Carrie Brownstein’s memoir is for anyone who has ever been a fan and anyone who has had a small obsession, which I imagine is most of us. The Sleater-Kinney guitarist and “Portlandia” actor writes about being a fan first, of writing long letters to stars in hope of someone listening to her. This memoir is filled with humility and moments of poetic language, like when she compares a man’s toe to a gnarled piece of ginger.
— Jess Pane, Greenlight Bookstore [686 Fulton St. between S. Elliott Place and S. Portland Avenue in Fort Greene, (718) 246–0200, www.greenl
Community Bookstore’s pick: “The Visiting Privilege” by Joy Williams
Joy Williams has been my biggest discovery of the year. Yes, I’m late to the party, but here I stand, totally and utterly baffled that we have not constructed a monument to this contemporary American master. This book collects many of Williams’s most-loved stories, showing the full range of her devastating short fiction. These dark, funny, ferocious stories turn the staid suburban narrative inside out, and are told in the dark, funny, ferocious language of right now, where we hold our breath between hell and the void. Read it and be changed.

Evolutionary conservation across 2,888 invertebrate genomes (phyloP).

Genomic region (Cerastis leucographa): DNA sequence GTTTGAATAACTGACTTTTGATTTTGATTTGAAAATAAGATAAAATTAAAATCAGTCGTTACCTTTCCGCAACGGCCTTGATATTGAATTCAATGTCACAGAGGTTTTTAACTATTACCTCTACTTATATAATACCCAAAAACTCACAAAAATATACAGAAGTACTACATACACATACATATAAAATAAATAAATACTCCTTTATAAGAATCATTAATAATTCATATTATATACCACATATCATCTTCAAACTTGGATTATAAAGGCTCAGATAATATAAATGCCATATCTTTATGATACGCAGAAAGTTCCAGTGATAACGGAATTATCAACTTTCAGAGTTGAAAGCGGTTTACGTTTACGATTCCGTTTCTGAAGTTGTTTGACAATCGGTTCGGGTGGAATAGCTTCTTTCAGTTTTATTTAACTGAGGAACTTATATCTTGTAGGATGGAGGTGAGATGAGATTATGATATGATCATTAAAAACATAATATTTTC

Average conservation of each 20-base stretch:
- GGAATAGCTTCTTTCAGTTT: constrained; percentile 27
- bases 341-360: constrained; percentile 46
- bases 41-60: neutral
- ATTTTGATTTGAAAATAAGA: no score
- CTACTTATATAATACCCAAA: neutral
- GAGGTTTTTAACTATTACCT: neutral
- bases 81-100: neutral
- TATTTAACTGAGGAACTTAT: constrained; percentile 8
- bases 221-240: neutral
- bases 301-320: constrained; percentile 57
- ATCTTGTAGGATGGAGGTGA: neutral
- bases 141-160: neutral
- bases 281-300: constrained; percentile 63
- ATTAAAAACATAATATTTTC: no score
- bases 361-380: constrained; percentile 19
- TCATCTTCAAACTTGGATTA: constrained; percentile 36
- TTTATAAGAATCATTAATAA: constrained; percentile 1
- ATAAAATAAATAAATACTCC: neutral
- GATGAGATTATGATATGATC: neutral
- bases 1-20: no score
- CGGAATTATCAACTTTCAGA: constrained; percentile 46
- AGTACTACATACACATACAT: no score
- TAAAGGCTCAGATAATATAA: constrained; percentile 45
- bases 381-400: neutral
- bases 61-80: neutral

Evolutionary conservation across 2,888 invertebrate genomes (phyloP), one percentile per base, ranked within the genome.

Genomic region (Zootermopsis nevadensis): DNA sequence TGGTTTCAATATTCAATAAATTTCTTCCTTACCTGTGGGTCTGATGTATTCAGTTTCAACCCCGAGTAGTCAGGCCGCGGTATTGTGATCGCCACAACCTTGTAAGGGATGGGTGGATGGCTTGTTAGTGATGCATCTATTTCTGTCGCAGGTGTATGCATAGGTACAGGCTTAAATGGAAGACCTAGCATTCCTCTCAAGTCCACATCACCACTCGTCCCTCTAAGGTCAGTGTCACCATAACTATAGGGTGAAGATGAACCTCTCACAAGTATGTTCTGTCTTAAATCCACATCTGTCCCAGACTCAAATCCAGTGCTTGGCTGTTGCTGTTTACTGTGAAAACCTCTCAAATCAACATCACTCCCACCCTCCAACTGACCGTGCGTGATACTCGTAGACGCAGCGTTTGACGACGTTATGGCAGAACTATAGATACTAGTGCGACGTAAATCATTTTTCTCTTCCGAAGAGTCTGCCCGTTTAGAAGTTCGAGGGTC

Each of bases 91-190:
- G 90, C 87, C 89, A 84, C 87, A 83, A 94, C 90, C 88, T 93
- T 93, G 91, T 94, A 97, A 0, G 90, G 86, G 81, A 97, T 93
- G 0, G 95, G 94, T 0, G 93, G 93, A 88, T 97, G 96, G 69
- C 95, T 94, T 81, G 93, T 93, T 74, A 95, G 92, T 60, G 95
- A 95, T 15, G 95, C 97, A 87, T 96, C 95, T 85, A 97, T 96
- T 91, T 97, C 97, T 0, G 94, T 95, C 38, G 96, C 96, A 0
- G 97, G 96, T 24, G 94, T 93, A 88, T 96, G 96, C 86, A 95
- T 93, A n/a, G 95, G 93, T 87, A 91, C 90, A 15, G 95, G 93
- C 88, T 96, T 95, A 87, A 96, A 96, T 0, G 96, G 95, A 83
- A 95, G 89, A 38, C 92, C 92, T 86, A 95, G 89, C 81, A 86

— Hal Hlavinka, Community Bookstore [43 Seventh Ave. between Carroll Street and Garfield Place in Park Slope, (718) 783–3075, www.commun
This is a body-positive book about breaking down stereotypes and learning to love yourself — but it is also about insecurities, female friendships, and mother-daughter relationships. A lot happens in this young-adult novel starring a self-proclaimed fat girl, including a complicated romance and a beauty pageant, and I had a hard time putting the book down until I finished it.
— Lydia Hutchins, Word [126 Franklin St. at Milton Street in Greenpoint, (718) 383–0096, www.wordbr